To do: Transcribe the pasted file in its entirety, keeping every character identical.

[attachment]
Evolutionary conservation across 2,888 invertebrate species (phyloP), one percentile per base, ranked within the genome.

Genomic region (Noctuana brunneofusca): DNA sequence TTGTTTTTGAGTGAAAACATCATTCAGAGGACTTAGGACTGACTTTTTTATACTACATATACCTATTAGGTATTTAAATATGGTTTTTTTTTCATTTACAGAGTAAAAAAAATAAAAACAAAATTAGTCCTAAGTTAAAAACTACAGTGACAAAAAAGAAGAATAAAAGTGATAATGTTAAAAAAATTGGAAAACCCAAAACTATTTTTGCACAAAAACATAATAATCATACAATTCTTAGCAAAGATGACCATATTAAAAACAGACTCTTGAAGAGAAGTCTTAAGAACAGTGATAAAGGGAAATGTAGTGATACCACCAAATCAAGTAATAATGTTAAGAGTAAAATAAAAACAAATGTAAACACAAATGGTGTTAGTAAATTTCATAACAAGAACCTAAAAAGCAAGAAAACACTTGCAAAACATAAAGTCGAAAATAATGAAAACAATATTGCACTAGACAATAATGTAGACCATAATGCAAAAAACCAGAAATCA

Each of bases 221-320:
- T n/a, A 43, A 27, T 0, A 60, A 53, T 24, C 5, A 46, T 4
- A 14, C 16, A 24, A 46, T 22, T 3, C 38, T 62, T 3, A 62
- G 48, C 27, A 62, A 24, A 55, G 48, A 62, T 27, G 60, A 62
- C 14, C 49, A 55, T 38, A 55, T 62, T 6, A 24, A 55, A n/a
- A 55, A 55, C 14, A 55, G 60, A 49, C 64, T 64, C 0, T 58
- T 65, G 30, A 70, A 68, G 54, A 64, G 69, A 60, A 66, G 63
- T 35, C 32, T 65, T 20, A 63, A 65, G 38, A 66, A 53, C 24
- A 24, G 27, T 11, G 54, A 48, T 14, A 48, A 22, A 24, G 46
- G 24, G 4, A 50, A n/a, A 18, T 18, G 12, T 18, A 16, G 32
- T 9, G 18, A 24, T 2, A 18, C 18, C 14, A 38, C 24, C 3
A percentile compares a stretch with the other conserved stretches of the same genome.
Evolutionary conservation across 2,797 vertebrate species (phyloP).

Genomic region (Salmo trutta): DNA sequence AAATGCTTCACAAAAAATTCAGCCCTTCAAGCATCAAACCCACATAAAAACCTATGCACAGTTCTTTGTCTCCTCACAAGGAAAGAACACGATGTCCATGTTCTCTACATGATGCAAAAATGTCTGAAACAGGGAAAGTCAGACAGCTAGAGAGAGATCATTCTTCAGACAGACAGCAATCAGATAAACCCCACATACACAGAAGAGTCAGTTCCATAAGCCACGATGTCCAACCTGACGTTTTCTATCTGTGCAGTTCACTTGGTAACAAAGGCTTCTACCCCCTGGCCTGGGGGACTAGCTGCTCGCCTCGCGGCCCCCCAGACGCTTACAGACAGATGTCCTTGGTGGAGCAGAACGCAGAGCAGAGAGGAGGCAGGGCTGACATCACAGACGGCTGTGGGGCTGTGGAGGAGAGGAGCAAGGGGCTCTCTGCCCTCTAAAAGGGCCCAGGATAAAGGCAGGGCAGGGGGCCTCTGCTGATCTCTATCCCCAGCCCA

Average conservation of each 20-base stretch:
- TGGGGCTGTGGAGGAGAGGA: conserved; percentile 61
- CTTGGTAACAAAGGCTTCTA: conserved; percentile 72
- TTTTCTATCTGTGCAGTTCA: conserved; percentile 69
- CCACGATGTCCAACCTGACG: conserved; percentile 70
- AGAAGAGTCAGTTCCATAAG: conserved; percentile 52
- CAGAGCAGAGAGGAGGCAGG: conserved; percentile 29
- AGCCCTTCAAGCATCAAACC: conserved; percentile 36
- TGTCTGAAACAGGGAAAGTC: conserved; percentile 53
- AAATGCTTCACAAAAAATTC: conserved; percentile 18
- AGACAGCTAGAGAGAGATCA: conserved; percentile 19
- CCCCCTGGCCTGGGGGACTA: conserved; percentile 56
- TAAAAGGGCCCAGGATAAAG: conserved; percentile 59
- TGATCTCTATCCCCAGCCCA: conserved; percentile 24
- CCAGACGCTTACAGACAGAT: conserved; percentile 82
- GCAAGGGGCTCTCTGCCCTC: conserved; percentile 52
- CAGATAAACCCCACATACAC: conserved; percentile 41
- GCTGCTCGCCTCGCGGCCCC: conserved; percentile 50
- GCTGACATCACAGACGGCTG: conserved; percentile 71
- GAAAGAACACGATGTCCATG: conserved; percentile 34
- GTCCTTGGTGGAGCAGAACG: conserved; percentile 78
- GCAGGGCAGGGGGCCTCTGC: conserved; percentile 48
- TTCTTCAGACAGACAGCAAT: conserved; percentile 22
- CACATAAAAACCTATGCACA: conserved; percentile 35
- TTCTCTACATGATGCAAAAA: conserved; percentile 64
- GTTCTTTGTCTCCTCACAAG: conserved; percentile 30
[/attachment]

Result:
Evolutionary conservation across 2,888 invertebrate species (phyloP), one percentile per base, ranked within the genome.

Genomic region (Noctuana brunneofusca): DNA sequence TTGTTTTTGAGTGAAAACATCATTCAGAGGACTTAGGACTGACTTTTTTATACTACATATACCTATTAGGTATTTAAATATGGTTTTTTTTTCATTTACAGAGTAAAAAAAATAAAAACAAAATTAGTCCTAAGTTAAAAACTACAGTGACAAAAAAGAAGAATAAAAGTGATAATGTTAAAAAAATTGGAAAACCCAAAACTATTTTTGCACAAAAACATAATAATCATACAATTCTTAGCAAAGATGACCATATTAAAAACAGACTCTTGAAGAGAAGTCTTAAGAACAGTGATAAAGGGAAATGTAGTGATACCACCAAATCAAGTAATAATGTTAAGAGTAAAATAAAAACAAATGTAAACACAAATGGTGTTAGTAAATTTCATAACAAGAACCTAAAAAGCAAGAAAACACTTGCAAAACATAAAGTCGAAAATAATGAAAACAATATTGCACTAGACAATAATGTAGACCATAATGCAAAAAACCAGAAATCA

Each of bases 221-320:
- T n/a, A 43, A 27, T 0, A 60, A 53, T 24, C 5, A 46, T 4
- A 14, C 16, A 24, A 46, T 22, T 3, C 38, T 62, T 3, A 62
- G 48, C 27, A 62, A 24, A 55, G 48, A 62, T 27, G 60, A 62
- C 14, C 49, A 55, T 38, A 55, T 62, T 6, A 24, A 55, A n/a
- A 55, A 55, C 14, A 55, G 60, A 49, C 64, T 64, C 0, T 58
- T 65, G 30, A 70, A 68, G 54, A 64, G 69, A 60, A 66, G 63
- T 35, C 32, T 65, T 20, A 63, A 65, G 38, A 66, A 53, C 24
- A 24, G 27, T 11, G 54, A 48, T 14, A 48, A 22, A 24, G 46
- G 24, G 4, A 50, A n/a, A 18, T 18, G 12, T 18, A 16, G 32
- T 9, G 18, A 24, T 2, A 18, C 18, C 14, A 38, C 24, C 3
A percentile compares a stretch with the other conserved stretches of the same genome.
Evolutionary conservation across 2,797 vertebrate species (phyloP).

Genomic region (Salmo trutta): DNA sequence AAATGCTTCACAAAAAATTCAGCCCTTCAAGCATCAAACCCACATAAAAACCTATGCACAGTTCTTTGTCTCCTCACAAGGAAAGAACACGATGTCCATGTTCTCTACATGATGCAAAAATGTCTGAAACAGGGAAAGTCAGACAGCTAGAGAGAGATCATTCTTCAGACAGACAGCAATCAGATAAACCCCACATACACAGAAGAGTCAGTTCCATAAGCCACGATGTCCAACCTGACGTTTTCTATCTGTGCAGTTCACTTGGTAACAAAGGCTTCTACCCCCTGGCCTGGGGGACTAGCTGCTCGCCTCGCGGCCCCCCAGACGCTTACAGACAGATGTCCTTGGTGGAGCAGAACGCAGAGCAGAGAGGAGGCAGGGCTGACATCACAGACGGCTGTGGGGCTGTGGAGGAGAGGAGCAAGGGGCTCTCTGCCCTCTAAAAGGGCCCAGGATAAAGGCAGGGCAGGGGGCCTCTGCTGATCTCTATCCCCAGCCCA

Average conservation of each 20-base stretch:
- TGGGGCTGTGGAGGAGAGGA: conserved; percentile 61
- CTTGGTAACAAAGGCTTCTA: conserved; percentile 72
- TTTTCTATCTGTGCAGTTCA: conserved; percentile 69
- CCACGATGTCCAACCTGACG: conserved; percentile 70
- AGAAGAGTCAGTTCCATAAG: conserved; percentile 52
- CAGAGCAGAGAGGAGGCAGG: conserved; percentile 29
- AGCCCTTCAAGCATCAAACC: conserved; percentile 36
- TGTCTGAAACAGGGAAAGTC: conserved; percentile 53
- AAATGCTTCACAAAAAATTC: conserved; percentile 18
- AGACAGCTAGAGAGAGATCA: conserved; percentile 19
- CCCCCTGGCCTGGGGGACTA: conserved; percentile 56
- TAAAAGGGCCCAGGATAAAG: conserved; percentile 59
- TGATCTCTATCCCCAGCCCA: conserved; percentile 24
- CCAGACGCTTACAGACAGAT: conserved; percentile 82
- GCAAGGGGCTCTCTGCCCTC: conserved; percentile 52
- CAGATAAACCCCACATACAC: conserved; percentile 41
- GCTGCTCGCCTCGCGGCCCC: conserved; percentile 50
- GCTGACATCACAGACGGCTG: conserved; percentile 71
- GAAAGAACACGATGTCCATG: conserved; percentile 34
- GTCCTTGGTGGAGCAGAACG: conserved; percentile 78
- GCAGGGCAGGGGGCCTCTGC: conserved; percentile 48
- TTCTTCAGACAGACAGCAAT: conserved; percentile 22
- CACATAAAAACCTATGCACA: conserved; percentile 35
- TTCTCTACATGATGCAAAAA: conserved; percentile 64
- GTTCTTTGTCTCCTCACAAG: conserved; percentile 30